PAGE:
Ninety-Nine Nights was supposed to be Microsoft’s saving grace for the Xbox 360 in Japan. No wonder the console is still floundering over there. Having recently made its way to North America, Ninety-Nine Nights fails on almost every level, from boring gameplay and non-existent level design to awful audio and a repetitive structure. We’ve all heard for years that Japanese gamers’ tastes differ from North American gamers’ tastes, but when a game flounders on so many fronts, it’s hard to see how any gamer would like something like this.
Ninety-Nine Nights tries in several ways to present an epic story, but it just falls flat. If you’ve seen the Jet Li movie “Hero,” you’re familiar with both with the film’s epic scope and with its clever storytelling in which multiple points of view are told by presenting viewers with various “replays” of the same sequences. Tetsuya Mizuguchi tries a similar approach with Ninety-Nine Nights, with six playable characters each presenting a slightly different take on an overarching story of light versus dark.
The problem with that is twofold. First, the hack-and-slash gameplay in Ninety-Nine Nights isn’t compelling enough to warrant playing through the exact same levels more than once. For that matter, the lack of mid-mission checkpoints doesn’t exactly help the monotony either, as one mistake at the end of a 45-minute level can mean you’ll have to go right back to the beginning of the level.
Second, moving from one playable character to the next doesn’t really switch the gameplay mechanics, it just gives you slightly different attacks and super-move eye candy. Sure, the combo moves themselves differ, but you can only smash on the X and Y buttons so many times before it all starts to feel the same. And again, if the levels themselves are essentially the same, smashing the same buttons doesn’t exactly compel you to do anything but turn the game off and wonder why such a non-diverse game took so long to create.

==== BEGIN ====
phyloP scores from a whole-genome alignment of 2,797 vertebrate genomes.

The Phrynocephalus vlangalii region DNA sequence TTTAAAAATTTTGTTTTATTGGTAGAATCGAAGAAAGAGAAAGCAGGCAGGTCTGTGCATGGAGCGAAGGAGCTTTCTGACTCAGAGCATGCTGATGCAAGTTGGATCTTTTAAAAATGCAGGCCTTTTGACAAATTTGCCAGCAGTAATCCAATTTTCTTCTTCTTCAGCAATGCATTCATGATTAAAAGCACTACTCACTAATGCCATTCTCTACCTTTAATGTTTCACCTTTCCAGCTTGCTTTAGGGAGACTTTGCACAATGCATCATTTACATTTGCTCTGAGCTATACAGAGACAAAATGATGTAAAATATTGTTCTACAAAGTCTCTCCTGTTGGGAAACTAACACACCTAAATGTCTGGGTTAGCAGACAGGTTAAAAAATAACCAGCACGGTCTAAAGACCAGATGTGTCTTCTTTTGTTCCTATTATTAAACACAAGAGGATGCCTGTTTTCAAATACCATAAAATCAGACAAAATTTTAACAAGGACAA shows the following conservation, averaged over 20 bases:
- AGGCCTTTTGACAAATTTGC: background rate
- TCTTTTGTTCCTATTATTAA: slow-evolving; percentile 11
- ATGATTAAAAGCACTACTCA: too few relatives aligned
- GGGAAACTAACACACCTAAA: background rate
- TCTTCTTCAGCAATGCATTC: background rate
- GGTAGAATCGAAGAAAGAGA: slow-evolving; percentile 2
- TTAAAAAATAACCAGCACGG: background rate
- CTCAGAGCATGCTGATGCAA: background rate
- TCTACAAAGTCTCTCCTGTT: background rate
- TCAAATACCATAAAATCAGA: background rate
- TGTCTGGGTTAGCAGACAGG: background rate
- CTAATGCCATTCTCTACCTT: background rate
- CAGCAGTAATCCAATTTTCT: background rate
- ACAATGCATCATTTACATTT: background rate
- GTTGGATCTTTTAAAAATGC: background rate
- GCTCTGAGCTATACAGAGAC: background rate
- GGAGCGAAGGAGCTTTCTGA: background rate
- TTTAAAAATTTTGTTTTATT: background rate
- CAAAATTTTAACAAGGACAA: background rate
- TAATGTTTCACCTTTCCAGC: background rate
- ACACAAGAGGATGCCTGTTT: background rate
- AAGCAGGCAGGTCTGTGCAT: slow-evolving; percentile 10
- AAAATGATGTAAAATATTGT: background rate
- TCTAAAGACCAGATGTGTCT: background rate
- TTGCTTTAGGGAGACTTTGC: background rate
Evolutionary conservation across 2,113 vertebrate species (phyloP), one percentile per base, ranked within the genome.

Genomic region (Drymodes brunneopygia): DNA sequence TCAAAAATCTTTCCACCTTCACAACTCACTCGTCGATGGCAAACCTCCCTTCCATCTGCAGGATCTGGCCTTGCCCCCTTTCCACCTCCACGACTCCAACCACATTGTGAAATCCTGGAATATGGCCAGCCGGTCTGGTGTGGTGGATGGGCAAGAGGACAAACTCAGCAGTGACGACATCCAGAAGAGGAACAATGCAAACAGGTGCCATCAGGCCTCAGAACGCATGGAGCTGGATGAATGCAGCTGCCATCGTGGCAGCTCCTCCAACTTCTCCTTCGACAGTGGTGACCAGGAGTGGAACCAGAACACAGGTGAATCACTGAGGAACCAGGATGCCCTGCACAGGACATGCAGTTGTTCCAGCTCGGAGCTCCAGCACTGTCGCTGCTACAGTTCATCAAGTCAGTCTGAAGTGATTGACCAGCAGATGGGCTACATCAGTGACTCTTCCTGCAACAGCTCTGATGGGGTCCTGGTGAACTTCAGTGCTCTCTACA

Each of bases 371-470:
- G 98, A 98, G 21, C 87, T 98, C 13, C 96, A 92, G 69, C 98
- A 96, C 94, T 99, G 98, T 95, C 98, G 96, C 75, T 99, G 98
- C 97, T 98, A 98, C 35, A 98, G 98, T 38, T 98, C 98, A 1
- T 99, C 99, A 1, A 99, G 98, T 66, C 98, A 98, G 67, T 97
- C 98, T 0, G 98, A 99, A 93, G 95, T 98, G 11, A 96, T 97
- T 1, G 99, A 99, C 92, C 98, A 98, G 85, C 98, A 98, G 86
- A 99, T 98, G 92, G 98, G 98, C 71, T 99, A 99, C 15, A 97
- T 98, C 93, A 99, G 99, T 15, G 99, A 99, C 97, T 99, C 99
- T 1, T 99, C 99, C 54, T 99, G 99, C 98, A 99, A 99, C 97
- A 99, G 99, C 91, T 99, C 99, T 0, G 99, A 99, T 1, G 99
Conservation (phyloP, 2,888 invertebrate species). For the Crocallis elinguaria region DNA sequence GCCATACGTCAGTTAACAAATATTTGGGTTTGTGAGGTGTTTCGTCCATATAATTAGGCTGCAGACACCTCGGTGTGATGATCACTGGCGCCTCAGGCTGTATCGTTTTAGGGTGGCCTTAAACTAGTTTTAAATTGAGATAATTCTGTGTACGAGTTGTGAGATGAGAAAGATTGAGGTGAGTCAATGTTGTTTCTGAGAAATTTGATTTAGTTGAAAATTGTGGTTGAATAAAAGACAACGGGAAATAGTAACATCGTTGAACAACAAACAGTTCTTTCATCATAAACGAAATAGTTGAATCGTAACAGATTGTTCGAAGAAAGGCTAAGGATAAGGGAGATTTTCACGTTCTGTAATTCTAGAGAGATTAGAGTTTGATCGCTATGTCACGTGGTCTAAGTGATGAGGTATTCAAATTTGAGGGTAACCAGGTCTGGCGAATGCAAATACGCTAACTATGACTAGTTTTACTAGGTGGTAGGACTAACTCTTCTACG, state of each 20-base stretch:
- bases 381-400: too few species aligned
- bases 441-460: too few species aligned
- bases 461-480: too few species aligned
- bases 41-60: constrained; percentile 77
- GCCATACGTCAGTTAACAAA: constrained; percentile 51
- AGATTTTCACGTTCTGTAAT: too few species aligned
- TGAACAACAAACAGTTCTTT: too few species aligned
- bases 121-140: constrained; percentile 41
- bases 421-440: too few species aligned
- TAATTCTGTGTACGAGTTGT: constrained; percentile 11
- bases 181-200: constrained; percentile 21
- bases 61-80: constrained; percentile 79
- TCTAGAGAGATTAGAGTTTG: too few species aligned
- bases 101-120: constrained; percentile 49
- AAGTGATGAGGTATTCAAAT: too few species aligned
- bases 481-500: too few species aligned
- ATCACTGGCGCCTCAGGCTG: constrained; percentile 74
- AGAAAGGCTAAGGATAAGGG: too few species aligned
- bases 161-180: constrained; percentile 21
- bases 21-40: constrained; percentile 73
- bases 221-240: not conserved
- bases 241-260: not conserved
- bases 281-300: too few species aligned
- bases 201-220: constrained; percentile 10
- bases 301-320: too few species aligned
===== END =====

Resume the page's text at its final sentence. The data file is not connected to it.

If the gameplay doesn’t exactly inspire praise, don’t bother looking to the production values for salvation. The audio is horrid, plain and simple. Characters say the same thing over and over in the heat of battle, the music sounds like a low-budget MIDI file, and the cutscene voiceovers seem performed by eight-year-olds (in talent and tone). Graphically, things take a slight step up, with very detailed character models and only an occasional framerate hiccup, but the models themselves look so similar from enemy to ally that it’s hard to tell the difference in the middle of a hack-and-slash fest. As a result, most of the time you’ll find yourself slashing into a group of characters just on the off chance that there’s a bad guy in there.
Of course, you’d have to do that anyway, because the intelligence of your allies delves into negative IQ territory. I’m all for being a hero and having superhuman strength, but when the two squads whom gamers can command to defend and attack can barely take out a single grunt by themselves, you’ve got to wonder why Mizuguchi-san even bothered including squads as a gameplay element. If you want to know why the in-game screenshots show players with so many combos and kills, it’s simply because they had to kill that many enemies, since the friendly AI is just so bad.
With its producer’s pedigree and undoubtedly high development budget, Ninety-Nine Nights should have been fantastic. Instead, it feels like a last-gen button masher with NES-era audio. Microsoft wanted desperately for this game to inspire Japanese gamers to buy its next-gen console, but the company had better keep looking for its savior, because all Ninety-Nine Nights inspires is thoughts about the 99 different ways to slash ones wrists.
- Gameplay: 6
- Not only have you done all this dozens of times before, you’ve done it dozens of times before in this very game.
- Graphics: 8
- Good marks for detail, smoothness and special effects, but the units look a bit too similar.
- Sound: 5
- The audio in the CG sequences is good. The rest is poorly performed and repetitive.
- Replay: 4
- You can earn better “grades” for each level, but you won’t ever want to replay them AGAIN, so it’s basically a moot point.
- Overall: 5
- Easily the worst game we’ve played on Xbox 360, and worse even than most last-gen consoles’ button mashers.
— Jonas Allen